GAYNZ.COM ARCHIVED ARTICLE
Title: Lawyer, company director and now... NZ's newest gay MP Credit: David Parrish Features Tuesday 11th July 2006 - 12:00pm1152576000 Article: 1333 Rights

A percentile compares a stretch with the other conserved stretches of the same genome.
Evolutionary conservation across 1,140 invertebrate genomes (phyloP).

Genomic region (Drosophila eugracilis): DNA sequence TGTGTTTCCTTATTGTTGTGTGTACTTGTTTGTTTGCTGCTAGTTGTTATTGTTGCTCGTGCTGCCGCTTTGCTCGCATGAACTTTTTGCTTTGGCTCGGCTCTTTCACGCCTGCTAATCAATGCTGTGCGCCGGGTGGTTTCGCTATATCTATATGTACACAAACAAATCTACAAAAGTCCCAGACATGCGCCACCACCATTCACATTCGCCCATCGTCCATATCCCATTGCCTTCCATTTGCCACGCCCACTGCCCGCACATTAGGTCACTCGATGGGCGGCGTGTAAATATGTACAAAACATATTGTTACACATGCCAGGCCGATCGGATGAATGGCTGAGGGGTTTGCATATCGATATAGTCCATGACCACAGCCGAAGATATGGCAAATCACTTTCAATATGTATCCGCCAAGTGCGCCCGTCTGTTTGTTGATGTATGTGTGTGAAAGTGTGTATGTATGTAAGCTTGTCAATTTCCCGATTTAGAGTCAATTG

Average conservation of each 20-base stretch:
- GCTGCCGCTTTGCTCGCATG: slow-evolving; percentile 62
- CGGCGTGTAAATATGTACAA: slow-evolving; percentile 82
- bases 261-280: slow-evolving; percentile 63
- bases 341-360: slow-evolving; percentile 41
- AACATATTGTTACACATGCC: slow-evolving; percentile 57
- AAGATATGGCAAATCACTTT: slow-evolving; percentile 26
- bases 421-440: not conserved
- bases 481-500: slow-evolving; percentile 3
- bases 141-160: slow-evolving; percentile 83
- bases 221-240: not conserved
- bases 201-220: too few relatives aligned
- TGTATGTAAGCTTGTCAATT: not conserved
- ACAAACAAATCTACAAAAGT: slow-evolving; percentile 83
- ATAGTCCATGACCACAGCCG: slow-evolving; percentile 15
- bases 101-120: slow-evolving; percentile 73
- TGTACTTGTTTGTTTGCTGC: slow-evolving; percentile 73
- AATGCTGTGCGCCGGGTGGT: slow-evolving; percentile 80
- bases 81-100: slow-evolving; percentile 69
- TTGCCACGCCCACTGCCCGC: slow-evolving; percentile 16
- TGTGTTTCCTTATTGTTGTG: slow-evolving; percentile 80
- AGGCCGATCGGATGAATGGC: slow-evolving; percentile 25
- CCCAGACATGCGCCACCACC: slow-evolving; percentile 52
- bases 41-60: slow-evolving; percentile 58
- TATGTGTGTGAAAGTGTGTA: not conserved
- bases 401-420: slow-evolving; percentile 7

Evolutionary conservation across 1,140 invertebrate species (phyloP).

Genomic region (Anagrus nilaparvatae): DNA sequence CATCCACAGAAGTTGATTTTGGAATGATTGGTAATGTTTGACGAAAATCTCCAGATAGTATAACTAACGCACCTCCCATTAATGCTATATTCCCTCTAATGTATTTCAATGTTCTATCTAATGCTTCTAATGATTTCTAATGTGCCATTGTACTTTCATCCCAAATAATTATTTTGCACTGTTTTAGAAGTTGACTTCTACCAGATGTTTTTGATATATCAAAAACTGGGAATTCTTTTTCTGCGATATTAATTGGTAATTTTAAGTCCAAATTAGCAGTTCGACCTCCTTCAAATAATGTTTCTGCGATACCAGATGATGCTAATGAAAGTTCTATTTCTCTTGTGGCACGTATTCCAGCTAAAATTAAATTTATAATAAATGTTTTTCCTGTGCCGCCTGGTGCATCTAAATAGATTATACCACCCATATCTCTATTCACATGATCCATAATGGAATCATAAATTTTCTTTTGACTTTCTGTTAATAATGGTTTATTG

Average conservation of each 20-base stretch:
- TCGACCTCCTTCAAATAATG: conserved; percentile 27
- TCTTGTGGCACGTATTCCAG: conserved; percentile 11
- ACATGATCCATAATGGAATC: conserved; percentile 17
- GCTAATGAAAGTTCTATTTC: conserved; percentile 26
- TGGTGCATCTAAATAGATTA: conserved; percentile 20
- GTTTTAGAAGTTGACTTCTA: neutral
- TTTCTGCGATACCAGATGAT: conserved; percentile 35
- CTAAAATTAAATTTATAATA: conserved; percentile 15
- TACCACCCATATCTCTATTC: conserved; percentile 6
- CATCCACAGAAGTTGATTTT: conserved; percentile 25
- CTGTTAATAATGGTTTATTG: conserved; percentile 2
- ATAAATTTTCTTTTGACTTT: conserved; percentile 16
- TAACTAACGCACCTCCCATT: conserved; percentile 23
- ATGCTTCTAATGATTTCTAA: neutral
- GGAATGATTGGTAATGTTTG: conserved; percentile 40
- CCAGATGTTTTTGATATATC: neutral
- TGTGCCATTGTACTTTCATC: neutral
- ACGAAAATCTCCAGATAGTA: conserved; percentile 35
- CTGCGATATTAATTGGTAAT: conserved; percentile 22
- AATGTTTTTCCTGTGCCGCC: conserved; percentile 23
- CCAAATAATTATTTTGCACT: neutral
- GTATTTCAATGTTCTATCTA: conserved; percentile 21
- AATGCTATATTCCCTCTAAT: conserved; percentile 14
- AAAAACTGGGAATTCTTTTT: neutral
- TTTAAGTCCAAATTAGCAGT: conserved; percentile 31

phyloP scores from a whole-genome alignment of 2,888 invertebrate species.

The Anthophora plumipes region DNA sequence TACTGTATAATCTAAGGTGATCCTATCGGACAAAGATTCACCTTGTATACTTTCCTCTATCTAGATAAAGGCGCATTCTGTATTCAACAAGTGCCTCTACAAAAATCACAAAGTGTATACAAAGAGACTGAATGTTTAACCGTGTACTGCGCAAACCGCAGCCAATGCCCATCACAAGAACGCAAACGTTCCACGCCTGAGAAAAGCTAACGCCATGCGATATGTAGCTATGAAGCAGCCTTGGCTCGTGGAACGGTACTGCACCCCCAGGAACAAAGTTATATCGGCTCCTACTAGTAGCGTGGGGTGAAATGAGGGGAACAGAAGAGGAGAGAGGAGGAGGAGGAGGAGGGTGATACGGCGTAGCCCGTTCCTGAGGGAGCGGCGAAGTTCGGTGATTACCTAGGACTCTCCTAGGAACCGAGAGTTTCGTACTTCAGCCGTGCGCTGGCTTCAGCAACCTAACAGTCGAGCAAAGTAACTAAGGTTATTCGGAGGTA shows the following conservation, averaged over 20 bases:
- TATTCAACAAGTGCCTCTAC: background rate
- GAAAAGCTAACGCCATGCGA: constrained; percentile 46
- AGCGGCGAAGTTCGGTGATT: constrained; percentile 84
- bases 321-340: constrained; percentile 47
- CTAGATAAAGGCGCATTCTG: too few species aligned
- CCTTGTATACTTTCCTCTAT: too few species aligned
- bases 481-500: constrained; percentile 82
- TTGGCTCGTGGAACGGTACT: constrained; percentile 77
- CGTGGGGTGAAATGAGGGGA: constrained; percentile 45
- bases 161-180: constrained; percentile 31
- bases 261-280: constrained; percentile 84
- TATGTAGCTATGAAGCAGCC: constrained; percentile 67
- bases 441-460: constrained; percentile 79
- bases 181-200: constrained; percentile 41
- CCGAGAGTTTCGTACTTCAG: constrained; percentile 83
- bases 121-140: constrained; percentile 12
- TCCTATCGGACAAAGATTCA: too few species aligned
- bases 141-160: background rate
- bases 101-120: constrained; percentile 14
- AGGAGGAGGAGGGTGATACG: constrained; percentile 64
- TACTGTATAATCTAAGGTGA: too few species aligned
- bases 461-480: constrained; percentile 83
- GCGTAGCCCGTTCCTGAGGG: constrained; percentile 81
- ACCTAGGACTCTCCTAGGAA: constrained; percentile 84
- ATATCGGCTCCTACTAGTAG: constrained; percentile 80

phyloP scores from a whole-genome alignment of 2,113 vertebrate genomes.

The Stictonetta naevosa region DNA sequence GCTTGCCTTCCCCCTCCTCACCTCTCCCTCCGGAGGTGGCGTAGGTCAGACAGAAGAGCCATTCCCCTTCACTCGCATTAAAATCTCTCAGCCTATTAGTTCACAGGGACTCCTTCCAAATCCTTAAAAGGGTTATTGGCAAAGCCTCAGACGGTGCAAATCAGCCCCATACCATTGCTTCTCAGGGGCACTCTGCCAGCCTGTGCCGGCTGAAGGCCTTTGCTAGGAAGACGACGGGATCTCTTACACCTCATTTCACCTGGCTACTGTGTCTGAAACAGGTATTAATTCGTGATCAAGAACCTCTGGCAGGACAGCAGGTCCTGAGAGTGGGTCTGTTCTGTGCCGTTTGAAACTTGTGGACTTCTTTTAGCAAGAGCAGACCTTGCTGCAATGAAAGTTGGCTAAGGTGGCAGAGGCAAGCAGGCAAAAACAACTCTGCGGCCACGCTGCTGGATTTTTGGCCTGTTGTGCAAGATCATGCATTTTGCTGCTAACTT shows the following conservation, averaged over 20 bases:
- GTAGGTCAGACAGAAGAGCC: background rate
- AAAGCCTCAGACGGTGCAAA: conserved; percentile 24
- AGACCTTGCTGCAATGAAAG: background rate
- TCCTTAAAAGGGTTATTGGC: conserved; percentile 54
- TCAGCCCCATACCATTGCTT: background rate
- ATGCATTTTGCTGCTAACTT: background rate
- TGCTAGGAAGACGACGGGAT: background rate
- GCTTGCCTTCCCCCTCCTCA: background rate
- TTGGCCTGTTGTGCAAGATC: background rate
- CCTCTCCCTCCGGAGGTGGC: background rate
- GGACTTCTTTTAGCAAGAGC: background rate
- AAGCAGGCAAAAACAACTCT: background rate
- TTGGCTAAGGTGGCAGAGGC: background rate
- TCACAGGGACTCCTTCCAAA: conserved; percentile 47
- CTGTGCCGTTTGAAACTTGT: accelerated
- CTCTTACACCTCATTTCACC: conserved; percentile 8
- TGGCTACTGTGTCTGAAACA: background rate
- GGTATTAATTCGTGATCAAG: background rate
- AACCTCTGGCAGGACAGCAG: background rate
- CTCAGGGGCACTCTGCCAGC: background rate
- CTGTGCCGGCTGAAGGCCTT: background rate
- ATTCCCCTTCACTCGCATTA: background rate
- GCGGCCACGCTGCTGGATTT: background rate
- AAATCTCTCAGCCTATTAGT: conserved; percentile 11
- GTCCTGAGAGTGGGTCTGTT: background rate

Charles Chauvel New Zealand's LGBT representation in Parliament increased this week, with the entry of long-time Labour Party stalwart and openly gay Wellington lawyer, Charles Chauvel. As the person next in line on Labour's List, he replaces long serving Labour MP, Jim Sutton, who is retiring from politics to take on roles as Trade Ambassador and Chair of Landcorp. Chauvel, 37, is listed by the international legal directory, Legal 500.com, as one of New Zealand's six top employment lawyers. He drives a sporty Mercedes and lives in the swanky Wellington suburb of Oriental Bay. With a French Tahitian father and a Scottish mother, Chauvel cuts a striking and well-groomed figure, especially when dressed in expertly tailored suits. A fresh face for a traditionally blue-collared party, he pays homage to his immigrant roots, and pinpoints the Homosexual Law Reform campaign of 1985-86 as the moment of his commitment to Labour. “I joined the Labour Party when I was at school in Gisborne at the age of 15 in 1985,” says Chauvel. “I was politicised by Fran Wilde's Homosexual Law Reform Bill, which was introduced around about the same time that I was discovering my own identity as a gay man.” Chauvel was impressed with the “principled” stand of Wilde and most of her colleagues within the Labour Party, and their track record on LGBT rights ever since. “My experience has been that Labour has in general been instinctively on the side of many of the important issues that concern our communities,” says Chauvel, though he stresses that he enters Parliament as “more than just a one-dimensional person.” “Commentators have generally talked about me as a leading commercial lawyer and company director who happens to also be gay, “ he says. “That suits me fine, and I think it is how people should think of me and other LGBT figures in public life in contemporary New Zealand.” Chauvel's pleased that Labour's openly LGBT parliamentary representation has “increased to around 10 per cent… people talk a lot of nonsense about Labour being too ready to take on minority representation. I've thought for a long time that, all other things being equal, the House of Representatives should actually try to live up to its name, and the Labour caucus looks and feels a lot more like New Zealand's society in general than [other political parties].” Chauvel suspects this is one of the main reasons why the electorate has endorsed Labour for three terms under Helen Clark. He salutes LGBT candidates who have gone before him, particularly Ian Scott, “our first openly gay candidate,” who stood for Labour in Auckland's Eden electorate in 1981. “Chris Carter, Tim Barnett, Georgina Beyer and Maryan Street have all made it a lot easier for me to come to Parliament as an openly gay candidate.” But Chauvel has earned his position. He's been prominent in the Labour movement ever since his Gisborne days – he served as President of Auckland University's Labour Club, was elected President of Young Labour in 1988, and has served on the party's governing body, the New Zealand Council. He campaigned for the Maramarua seat in the 1990 election, “against Bill Birch, who had a long and consistent history of voting against liberal party positions.” Currently Chauvel serves as co-Chair of the Party's Rainbow Sector Council. Chauvel has worked closely with Wellington MPs Annette King, Marian Hobbs and Winnie Laban and stood for the electorate of Ohariu-Belmont, against United Future's Peter Dunne, one of the leaders of the anti-Civil Union Bill campaign. To his satisfaction, last year's results showed “the voters rejected Peter Dunne's alliance with the fundamentalist Christian Right,” with the “most significant improvement in both Labour's Party and Electorate Votes compared to anywhere else in the country for a non-Labour held seat.” While "obviously delighted at the prospect of serving as an MP", Chauvel admits to mixed emotions about his entry into Parliament. For instance, he's "sad to see Jim Sutton go. "Despite coming from a conservative rural electorate, in 1986 Jim voted for the Homosexual Law Reform Bill, and he has always been supportive of the idea of LGBT people – along with everyone else in society – getting a fair go.” Sutton is “without doubt one of the most intelligent MPs and has done a great job,” particularly in the field of international trade. “Parliament will miss him.” Chauvel says he looks forward to representing the diverse constituency of New Zealand. He believes his broad life experience will enable him to make a valuable contribution as an MP, particularly in the fields of “law, health and business.” He's proud of the minority representation within the Labour Party, “with LGBT, Pacific, Maori and Asian MPs... but I'm more glad that the sum total of their talents has made for a very effective government.” Above all else, “MPs need to be people of ability and integrity.” New Zealand's newest gay MP lives with his partner of 11 years, former police officer David Hollander, and has a one-year-old son, William, who lives with his mother and her partner. Chauvel is starting to familiarise himself with his new role and is expected to enter Parliament in early August. David Parrish - 11th July 2006    
 
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